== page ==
ONLINE VIDEO

25 04 2010

So today we’ll have a quick look at video links on media websites and we shall begin with a little peek at how they do it over the pond.

With the video link on the top of the home page The New York Times make it very easy to access their online videos. When you get there the page looks very professional and it is a navigating treat, with the main sections listed down the left, pick one and then a large number of videos appear for that link.

Plenty of choice for categories, you want technology? No problem. Science? Health? Style? Interviews? That’s a little taste of the 23 main options available.

Click on sport and there are 115 separate videos, environment 94, travel 90. These can then be broken into smaller categories, business breaks down into: Dealbook, CNBC, Green Inc and Your Money. Arts: Music, Movies, Urban Eye etc. It is clear that the NYT take this part of their web operation very seriously.

Comparing it to The Times in the UK where if you click on their sport link there is a choice of 8 videos, there’s no need for a sub-section as all the videos are there in front of you. I’m sure there’s more on offer but I just can’t see a link with ‘MORE’ on it. Click latest video and of the eight on display six are on the same topic. Two even use the same thumbnail.

If the Times in the UK dedicated the effort their namesake in New York did it would be marvellous because all those sport videos would be about football instead of baseball.

NOT SO GOOD





I’M GONNA BE ON TV

24 04 2010

In my capacity as your guide through the madness that is the election campaign I put myself on the front line for you all, jumped on the grenade by agreeing to be in the same room as William Hague, and attended Question Time in Greenwich.

QT Sudio

I was required to get there at 18:00 to watch the leaders debate before hand, this didn’t start until 20:00 so I stuffed myself with BBC cheese and pickle sandwiches for two hours. Then into the studio with approx 150-200 others to watch round 2 of the debates on Sky.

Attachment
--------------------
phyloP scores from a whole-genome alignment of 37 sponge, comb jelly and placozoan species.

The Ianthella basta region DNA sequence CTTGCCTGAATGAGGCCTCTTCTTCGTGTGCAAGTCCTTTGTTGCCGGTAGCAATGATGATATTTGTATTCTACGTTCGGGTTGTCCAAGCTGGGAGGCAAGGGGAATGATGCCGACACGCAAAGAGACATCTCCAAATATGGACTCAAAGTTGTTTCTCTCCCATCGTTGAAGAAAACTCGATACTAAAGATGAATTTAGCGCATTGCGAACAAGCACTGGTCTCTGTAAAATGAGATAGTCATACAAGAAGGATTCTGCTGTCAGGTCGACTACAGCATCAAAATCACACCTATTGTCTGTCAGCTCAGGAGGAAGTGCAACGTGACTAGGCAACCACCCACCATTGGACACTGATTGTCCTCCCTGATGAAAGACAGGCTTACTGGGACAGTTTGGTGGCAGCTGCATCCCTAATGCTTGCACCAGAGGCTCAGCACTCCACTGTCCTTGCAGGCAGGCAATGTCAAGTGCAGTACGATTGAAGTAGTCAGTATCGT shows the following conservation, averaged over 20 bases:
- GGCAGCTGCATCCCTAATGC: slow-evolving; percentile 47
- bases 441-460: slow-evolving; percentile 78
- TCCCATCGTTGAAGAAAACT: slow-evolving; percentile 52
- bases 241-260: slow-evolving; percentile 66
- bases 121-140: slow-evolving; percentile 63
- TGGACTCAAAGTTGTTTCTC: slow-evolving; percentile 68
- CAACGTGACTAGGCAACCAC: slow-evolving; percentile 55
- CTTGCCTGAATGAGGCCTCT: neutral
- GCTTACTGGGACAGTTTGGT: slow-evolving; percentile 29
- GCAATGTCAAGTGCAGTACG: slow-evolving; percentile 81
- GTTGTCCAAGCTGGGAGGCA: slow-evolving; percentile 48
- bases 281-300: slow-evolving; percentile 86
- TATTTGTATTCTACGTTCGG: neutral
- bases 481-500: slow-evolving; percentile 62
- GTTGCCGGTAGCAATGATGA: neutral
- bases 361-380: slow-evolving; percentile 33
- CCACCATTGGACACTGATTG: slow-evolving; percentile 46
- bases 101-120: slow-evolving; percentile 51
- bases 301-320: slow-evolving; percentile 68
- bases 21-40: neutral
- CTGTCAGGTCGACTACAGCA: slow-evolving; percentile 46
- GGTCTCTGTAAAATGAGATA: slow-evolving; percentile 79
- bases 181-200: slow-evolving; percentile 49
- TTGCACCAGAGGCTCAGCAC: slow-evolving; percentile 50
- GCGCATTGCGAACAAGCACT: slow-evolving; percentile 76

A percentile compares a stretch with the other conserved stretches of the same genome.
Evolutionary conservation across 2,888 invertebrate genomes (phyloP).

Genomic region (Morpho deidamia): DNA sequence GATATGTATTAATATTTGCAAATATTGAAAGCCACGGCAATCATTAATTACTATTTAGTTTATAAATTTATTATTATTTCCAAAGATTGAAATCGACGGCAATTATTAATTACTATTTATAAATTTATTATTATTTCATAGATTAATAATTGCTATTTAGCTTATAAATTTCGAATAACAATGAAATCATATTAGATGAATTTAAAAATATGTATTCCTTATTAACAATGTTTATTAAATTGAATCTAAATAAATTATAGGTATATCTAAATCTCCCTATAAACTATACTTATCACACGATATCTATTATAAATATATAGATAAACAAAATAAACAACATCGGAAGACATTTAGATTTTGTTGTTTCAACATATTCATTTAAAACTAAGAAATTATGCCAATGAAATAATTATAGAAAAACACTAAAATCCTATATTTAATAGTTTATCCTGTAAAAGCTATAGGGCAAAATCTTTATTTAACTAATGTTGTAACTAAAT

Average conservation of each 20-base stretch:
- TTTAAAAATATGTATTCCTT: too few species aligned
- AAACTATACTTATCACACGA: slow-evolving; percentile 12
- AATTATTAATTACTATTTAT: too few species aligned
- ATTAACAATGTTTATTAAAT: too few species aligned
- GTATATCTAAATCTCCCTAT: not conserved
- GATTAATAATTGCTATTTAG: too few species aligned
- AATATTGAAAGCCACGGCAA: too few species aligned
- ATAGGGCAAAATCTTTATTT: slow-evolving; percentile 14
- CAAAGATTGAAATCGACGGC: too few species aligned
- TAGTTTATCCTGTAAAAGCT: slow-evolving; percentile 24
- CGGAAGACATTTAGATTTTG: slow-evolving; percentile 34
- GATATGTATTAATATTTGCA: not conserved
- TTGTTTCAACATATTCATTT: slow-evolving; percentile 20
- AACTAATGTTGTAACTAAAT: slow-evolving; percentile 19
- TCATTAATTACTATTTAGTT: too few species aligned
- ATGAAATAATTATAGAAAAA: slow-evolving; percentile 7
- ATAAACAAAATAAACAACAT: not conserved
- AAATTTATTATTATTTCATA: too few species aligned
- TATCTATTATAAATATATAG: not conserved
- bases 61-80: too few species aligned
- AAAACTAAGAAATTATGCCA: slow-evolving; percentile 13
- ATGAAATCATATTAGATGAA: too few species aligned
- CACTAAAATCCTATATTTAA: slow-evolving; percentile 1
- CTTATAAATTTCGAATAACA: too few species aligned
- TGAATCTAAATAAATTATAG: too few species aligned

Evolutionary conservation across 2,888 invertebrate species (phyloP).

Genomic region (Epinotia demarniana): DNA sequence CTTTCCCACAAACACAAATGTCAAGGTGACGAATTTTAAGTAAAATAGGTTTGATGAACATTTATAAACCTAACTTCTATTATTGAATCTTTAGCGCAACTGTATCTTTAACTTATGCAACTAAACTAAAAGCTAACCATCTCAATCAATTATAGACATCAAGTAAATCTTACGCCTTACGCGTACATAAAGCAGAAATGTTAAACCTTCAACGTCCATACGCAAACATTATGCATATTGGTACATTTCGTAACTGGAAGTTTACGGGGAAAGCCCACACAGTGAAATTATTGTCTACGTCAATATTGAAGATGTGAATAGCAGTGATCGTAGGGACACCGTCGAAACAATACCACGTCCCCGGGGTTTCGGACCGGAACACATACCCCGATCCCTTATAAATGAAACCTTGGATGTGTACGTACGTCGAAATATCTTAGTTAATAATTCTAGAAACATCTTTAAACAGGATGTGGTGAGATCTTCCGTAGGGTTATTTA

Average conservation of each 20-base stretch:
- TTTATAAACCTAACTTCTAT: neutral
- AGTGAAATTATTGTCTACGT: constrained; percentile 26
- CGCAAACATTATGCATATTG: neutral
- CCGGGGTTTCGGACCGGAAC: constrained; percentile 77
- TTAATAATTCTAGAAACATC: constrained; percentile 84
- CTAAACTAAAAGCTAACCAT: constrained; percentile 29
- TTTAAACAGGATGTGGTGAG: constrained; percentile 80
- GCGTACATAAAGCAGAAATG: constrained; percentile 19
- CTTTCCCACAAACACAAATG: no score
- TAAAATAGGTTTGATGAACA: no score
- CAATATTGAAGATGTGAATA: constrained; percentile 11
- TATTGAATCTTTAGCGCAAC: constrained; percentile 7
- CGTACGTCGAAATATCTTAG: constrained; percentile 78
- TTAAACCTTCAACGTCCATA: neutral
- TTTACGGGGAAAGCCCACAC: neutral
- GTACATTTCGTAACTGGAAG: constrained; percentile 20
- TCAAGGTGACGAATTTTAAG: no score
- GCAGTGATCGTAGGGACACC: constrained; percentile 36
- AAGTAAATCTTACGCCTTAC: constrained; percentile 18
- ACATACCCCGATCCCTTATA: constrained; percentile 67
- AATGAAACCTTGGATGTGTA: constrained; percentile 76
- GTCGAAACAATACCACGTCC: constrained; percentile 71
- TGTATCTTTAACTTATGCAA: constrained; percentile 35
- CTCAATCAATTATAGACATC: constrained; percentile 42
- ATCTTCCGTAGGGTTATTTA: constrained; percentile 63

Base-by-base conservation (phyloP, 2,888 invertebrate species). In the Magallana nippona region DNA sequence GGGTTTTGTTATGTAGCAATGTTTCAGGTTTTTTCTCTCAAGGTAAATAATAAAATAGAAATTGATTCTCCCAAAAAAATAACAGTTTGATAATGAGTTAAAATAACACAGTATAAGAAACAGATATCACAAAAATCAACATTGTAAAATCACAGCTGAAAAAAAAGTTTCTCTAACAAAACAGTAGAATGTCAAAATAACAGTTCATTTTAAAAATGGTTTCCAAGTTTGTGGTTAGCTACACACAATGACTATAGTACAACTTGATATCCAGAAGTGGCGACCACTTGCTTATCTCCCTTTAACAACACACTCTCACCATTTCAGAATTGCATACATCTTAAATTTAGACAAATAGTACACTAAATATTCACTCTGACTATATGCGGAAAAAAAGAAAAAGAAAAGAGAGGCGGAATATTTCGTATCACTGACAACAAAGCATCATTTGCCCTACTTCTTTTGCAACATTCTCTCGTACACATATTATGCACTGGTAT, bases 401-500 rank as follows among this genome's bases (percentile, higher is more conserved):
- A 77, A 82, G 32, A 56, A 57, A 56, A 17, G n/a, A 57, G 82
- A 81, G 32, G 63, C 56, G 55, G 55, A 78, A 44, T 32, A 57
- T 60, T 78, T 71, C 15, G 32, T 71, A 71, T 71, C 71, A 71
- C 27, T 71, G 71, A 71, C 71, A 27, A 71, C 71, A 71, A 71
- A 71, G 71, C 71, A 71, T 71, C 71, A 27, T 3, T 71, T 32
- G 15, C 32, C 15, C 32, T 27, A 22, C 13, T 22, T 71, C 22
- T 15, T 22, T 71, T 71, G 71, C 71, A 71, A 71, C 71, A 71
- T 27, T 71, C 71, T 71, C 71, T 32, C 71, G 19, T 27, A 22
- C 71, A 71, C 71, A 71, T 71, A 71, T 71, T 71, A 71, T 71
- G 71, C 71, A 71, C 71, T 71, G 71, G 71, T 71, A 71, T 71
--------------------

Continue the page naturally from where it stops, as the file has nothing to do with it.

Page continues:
The biggest laugh of the evening from the crowd went to David Cameron’s outstanding impression of Nick Clegg (Rory Bremner recently complained about how difficult it was to do an impression of Clegg, maybe he should go round to Tory HQ for lessons). Brown got a great dig in early comparing the other two to his children arguing at bath time. Cameron then got beaten up by Clegg on the question of Europe; he couldn’t defend accusations that he was siding with the far right parties in Brussels. He did have his moment to shine when he accused Brown and Labour of lying in their election leaflets when claiming the Tories were going to make basic cuts to the NHS.  The last laugh of the evening went to Clegg, when discussing deporting illegal immigrants he said the government can’t deport them if they don’t know where they come from.

Cooper

Happily I was spared the usual nonsense of all the parties claiming they won the debate, I had to rehearse for my appearance on national television. And that’s what we did for the next hour and a half. Mock panelists asked mock questions by an audience getting all giddy at the thought of being on television.

Then the man himself appeared, David Dimbelby, he took a quick audience poll to see who won the debate and the majority went with Clegg. Sir Menzies Campbell could be spotted in the wings giving a thumbs up, to join him on the panel were Yvette Cooper, the work and pension secretary, Elfyn Llwyd, Welsh fellow if you hadn’t guessed already, leader of Plaid Cymru, Dame Ann Leslie, former journalist for The Daily Mail and William Hague, the shadow foreign secretary, who is surprisingly tall and, as we were to learn before going on air, practices judo.

Then it was lights, camera……

images from: futilitymonster.files.wordpress.com/…/qt.jpg

www.thisislondon.co.uk/standard/article-23646…





A Bit of Real Journalism

21 04 2010